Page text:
Chicken and Waffles Almost Changed my Life

There’s another universe out there, parallel to this one, where I became a millionaire as a teenager.

As I think I’ve mentioned on here at some point or another, my first job out of high school was as a lot assistant for a car dealership. It was an absolute circus of colorful characters and some outrageous personalities. And as is tradition for a first job, it paid like crap but acted as a wellspring for interesting stories I still get my jollies by telling today.

One that I remember I didn’t find interesting at all when it happened, but that I caught myself recounting a couple of days ago and made my jaw drop when I realized what I was saying, is as follows:

I was nineteen at the time, and Amanda and I had just started dating. I’d been at the job for about a year, but I was the lowest possible part of the totem pole, obviously. But of course – again, being nineteen – my year’s tenure meant that I felt firmly established there. We were going to take a trip down to Los Angeles for about a week to get out of town for a little while, and being that my job paid like crap, I was short on cash to actually help make that happen. To be clear, the trip was Amanda’s brainchild, planned by her, using her car, and all else. I was just happy to come along. But I still wanted to be able to contribute something other than a weakly charming smile.

So I went to the owner of the company and asked for a loan.

Oh, to be naively optimistic as a teenager. I should mention that this dealership was huge, not just somebody’s corner lot. It sprawled over multiple acres of paved parking lot, with several buildings, some thousands of vehicles, and remains a somewhat prominent part of the city. I still remember walking to the administrative building where the owner and president of the company had his office, asking his receptionist if he was in, and the confused look on her face when she let me in. Looking back, I’m sure she thought either I knew something nefarious that she didn’t or that she was looking at the beginning of some kind of lawsuit she would get to gossip about later. After all, I was a peasant boy requesting audience with the king.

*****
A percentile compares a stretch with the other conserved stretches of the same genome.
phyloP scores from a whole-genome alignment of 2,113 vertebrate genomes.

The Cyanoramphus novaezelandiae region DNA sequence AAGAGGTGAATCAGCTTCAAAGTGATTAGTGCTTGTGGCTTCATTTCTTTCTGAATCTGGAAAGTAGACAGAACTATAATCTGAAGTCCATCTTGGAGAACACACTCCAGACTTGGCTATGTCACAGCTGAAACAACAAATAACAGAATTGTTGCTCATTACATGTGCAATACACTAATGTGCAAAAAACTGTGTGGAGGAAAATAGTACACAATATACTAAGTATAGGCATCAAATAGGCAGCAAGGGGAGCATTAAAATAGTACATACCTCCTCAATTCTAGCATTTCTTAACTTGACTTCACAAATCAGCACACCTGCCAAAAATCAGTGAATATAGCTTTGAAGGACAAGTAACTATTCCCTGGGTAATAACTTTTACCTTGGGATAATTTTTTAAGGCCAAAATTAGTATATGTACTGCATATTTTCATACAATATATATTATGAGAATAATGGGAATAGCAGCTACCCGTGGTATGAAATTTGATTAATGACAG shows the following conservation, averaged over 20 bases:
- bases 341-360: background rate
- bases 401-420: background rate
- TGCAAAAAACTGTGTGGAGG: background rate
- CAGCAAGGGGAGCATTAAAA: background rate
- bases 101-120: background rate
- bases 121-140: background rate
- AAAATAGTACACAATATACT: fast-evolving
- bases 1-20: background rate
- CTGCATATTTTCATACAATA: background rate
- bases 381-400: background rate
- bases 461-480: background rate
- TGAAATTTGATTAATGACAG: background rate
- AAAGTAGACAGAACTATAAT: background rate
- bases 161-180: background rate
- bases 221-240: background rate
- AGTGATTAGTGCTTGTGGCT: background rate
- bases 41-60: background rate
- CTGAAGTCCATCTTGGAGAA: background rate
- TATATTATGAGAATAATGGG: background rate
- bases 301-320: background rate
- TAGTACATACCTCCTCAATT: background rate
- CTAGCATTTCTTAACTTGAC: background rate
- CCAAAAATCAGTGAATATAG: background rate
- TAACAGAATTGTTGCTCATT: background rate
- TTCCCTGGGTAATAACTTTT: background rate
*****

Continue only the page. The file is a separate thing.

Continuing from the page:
But goddammit, it worked.

I walked in, shook his hand, and explained my situation, that I was going on a trip with my new girlfriend but was short on cash, wondering if I could get an advance. And remembering it now some ten years later, I feel I can better interpret the “Sure, let me understand you clearly” look on his face I saw at the time now more appropriately as, “Who the fuck is this kid, and is he being goddamn serious?” But by what I’m guessing is some combination of sympathy for a young buck just trying to do right by his lady, and a shade of respect for the sheer freakin’ brazenness of who was naively asking who for what here, he took out his wallet and handed me a hundred dollars of his own money, saying, “This isn’t an advance. This is a loan, and I expect to be paid back.”

It was a bonding moment.